These Wings of Mine


“Merlin,” Emris called out from where he lay on his bunk, hands folded under his head, “how many stars are there in the sky?”

“Thousands and thousands of billions, Emris. More than you could count in your lifetime.” The boy had been entranced by the idea that each star could have many, many planets. Even more fascinated that each of those stars could have more than one planet that had civilizations on it. He never seemed to tire of hearing of the different kinds of beings we had discovered and the things they built, wanting me to recite database entries to him. Often those readings would lead to teachings of basic mathematics and core engineering concepts. He was quick to learn and eager to manipulate the holo-field tutor. He did not read, however. Such a mind, wasted on a backward planet.

“How many have you been to?”

“That is a difficult question for me to answer, Emris. I have only been to your planet, but I have memories of 181 others.”

He scrunched up his face, “How can you remember a place you’ve never been?”

“When I became one from two, my Mer-self’s memories became mine.”

“Your Mer-self? Do you have a Lin-self too?”

“I did.” This was the first time since the interface that I’d put any thought into living before Merlin. Discomfort peppered the outer edge of my gray serenity. Vague memories of pain, fear, and anguish blurred the black pinpricks, giving the edge a texture that was both ominous and intriguing.

“How can someone have two selves?”

“It is science, Emris.” We had agreed that this was the response I would give him rather than launch into a lecture about topics he didn’t have the foundational knowledge to understand.

“But why have two selves?”

“A computer is not able to bend time on its own, even with an organic brain. Only consciousness is able to do that. An Elfiskan brain does not have enough data storage and retrieval capacity to be able to hold all of its time in one thought. The two are required to work together to accomplish the task.”

“What do you need to bend time for?” It’s truly amazing how the mind of this child simply accepts certain concepts. It had been something that I’d had a very difficult time understanding, and it had led to me flunking out of xenobiology. Pause. A memory drifted by, one unlike my usual memories. Ephemeral, tantalizing. I was sitting at a table with two others, watching my teacher demonstrate a concept that eluded me in a large holo-field. The memory faded, leaving me with a vague feeling of remembered frustration.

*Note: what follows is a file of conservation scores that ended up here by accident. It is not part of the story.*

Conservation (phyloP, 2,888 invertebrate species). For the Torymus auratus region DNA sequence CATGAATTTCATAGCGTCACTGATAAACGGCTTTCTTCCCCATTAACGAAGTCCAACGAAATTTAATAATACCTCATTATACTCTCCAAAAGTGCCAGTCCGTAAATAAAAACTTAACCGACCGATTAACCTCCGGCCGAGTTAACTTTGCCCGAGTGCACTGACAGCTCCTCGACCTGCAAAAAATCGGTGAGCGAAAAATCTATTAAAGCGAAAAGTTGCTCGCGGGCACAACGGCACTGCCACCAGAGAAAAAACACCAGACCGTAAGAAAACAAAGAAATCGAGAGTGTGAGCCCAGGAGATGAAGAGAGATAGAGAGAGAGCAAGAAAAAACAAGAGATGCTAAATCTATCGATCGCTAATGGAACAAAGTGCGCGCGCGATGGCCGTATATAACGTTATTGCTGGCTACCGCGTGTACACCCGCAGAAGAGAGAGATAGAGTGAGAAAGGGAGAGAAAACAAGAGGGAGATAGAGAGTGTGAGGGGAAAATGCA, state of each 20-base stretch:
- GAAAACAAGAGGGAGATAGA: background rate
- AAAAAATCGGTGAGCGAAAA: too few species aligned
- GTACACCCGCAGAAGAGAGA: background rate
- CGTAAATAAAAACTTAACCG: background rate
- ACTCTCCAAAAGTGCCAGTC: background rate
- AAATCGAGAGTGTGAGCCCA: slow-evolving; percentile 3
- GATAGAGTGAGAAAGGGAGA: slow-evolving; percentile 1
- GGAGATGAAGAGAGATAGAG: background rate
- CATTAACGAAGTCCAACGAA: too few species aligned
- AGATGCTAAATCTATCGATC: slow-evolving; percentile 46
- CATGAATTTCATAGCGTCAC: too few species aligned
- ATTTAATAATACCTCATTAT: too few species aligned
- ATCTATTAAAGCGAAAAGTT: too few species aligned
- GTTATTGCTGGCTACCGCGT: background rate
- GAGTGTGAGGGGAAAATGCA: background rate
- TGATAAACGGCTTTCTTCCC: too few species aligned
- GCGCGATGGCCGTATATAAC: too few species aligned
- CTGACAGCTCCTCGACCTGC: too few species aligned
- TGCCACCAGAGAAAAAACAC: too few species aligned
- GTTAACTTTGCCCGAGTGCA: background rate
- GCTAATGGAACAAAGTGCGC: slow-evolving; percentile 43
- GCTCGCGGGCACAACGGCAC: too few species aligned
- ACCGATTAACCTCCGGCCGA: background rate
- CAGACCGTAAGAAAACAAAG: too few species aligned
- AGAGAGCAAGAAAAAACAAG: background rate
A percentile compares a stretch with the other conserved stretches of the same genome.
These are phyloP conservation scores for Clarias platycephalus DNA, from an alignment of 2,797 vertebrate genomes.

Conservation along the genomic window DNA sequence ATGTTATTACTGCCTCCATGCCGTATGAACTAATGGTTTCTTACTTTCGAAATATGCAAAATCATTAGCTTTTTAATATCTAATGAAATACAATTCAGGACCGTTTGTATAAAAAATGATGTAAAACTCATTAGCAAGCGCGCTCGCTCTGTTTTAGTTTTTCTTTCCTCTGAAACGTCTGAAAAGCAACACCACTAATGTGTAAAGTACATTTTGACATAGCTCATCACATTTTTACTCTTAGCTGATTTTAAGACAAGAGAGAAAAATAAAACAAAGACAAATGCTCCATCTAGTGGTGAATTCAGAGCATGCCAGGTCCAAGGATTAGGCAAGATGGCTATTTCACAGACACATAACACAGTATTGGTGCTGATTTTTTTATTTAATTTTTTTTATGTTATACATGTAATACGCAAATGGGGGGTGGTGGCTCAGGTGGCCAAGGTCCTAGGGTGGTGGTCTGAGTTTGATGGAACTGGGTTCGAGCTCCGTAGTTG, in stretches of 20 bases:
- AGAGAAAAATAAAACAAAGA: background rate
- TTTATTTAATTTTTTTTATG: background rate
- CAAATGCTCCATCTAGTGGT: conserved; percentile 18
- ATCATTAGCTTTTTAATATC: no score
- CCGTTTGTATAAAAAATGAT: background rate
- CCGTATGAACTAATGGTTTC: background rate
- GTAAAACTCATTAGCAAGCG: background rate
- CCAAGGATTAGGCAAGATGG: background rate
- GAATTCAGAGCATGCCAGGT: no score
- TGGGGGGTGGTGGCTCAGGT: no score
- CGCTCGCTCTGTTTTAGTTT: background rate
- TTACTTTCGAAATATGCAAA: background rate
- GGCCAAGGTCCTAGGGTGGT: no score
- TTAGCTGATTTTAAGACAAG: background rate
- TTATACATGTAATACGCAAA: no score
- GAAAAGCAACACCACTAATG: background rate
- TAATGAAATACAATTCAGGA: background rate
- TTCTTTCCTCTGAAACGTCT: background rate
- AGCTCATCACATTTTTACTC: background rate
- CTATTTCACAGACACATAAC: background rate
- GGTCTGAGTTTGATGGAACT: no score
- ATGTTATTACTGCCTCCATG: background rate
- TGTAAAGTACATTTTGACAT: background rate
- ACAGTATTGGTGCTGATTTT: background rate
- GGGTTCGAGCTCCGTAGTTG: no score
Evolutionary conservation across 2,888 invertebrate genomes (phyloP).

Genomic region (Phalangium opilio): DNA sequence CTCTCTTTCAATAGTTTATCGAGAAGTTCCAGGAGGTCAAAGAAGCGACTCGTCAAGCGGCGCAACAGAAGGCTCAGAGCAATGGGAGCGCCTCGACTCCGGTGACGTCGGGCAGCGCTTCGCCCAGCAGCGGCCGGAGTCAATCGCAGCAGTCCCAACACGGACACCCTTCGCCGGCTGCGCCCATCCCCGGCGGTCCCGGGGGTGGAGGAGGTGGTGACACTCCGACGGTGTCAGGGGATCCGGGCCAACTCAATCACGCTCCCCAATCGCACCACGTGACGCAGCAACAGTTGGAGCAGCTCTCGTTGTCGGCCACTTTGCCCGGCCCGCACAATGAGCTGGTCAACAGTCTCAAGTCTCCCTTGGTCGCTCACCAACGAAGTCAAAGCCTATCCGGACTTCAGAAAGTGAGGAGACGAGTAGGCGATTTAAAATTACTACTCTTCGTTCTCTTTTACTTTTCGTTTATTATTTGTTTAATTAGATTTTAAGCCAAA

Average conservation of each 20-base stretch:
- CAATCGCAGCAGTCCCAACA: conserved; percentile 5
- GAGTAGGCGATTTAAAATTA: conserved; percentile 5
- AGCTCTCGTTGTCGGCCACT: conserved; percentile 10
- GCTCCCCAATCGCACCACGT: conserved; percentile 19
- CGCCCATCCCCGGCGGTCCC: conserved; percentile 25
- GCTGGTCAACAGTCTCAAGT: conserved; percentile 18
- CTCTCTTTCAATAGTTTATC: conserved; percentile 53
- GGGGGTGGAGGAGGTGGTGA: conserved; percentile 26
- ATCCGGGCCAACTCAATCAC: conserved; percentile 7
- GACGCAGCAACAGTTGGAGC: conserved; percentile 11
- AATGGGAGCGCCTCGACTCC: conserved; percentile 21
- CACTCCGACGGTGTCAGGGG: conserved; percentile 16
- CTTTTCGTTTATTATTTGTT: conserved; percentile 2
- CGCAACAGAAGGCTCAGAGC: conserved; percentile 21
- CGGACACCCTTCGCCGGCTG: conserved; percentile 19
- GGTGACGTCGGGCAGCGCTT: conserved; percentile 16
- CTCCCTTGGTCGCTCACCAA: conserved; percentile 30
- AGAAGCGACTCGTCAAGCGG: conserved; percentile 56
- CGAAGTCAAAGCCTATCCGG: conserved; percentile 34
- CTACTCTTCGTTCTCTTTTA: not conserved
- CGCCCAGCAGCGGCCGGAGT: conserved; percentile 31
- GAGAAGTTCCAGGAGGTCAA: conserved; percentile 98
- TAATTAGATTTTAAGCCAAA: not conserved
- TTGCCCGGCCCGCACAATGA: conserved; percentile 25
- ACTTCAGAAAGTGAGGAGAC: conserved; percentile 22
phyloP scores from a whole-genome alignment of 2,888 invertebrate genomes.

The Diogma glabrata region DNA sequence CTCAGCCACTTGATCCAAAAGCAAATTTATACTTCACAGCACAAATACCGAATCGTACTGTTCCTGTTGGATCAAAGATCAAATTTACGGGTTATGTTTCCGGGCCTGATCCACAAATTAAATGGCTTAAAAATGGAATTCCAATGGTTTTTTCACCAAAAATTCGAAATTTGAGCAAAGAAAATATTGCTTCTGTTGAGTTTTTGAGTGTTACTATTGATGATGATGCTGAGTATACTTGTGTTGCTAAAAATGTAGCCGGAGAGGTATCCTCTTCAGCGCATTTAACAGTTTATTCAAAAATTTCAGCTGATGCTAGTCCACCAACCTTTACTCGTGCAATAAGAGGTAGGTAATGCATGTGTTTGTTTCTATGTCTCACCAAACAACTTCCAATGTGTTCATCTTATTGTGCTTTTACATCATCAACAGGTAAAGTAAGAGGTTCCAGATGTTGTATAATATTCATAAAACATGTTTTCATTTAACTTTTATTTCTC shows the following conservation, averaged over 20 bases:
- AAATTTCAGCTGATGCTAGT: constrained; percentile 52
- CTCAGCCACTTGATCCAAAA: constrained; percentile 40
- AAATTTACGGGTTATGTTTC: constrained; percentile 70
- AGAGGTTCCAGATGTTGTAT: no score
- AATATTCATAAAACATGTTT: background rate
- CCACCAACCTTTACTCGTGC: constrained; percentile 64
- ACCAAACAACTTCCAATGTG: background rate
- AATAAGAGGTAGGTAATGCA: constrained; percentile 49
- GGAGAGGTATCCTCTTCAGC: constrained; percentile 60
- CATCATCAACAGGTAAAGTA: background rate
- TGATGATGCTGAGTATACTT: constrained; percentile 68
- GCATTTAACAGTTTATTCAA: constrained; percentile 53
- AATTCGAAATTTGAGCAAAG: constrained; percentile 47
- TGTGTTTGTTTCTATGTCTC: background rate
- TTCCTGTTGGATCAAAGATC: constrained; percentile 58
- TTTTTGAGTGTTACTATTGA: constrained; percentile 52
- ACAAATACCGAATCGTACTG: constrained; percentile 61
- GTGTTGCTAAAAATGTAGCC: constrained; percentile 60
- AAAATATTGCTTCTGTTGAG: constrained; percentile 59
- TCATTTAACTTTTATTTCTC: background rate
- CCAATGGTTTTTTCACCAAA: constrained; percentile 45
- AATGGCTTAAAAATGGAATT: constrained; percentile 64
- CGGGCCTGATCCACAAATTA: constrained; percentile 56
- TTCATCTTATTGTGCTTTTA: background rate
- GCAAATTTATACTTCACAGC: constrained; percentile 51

“If we were to travel through space without bending time,” I said, the urge to clear my throat distracting me from being distracted, “it would take lifetimes to move between stars. We bend time to make the distances between places in space shorter.” Time dilation I would leave for another time.


Later, after Emris had drifted off to sleep, and Mina’s data demands had been delivered, I contemplated that memory. It must have come from my Lin-self. I tested the outer edges of my bubble, the way one prods at a new gap in one’s teeth. Pause. A remembered sensation and memory of the taste of blood—hot in my mouth, coming from the place where a tooth had recently been — flooded my primary processing unit. My lip had throbbed for hours after the ball game, my mother insisting I keep ice on it. I remembered how that ice made it hurt more, but she insisted it would keep the swelling from getting any worse and, despite my best efforts to faithfully follow the doctor’s instruction, I hadn’t been able to stop poking at it with my tongue.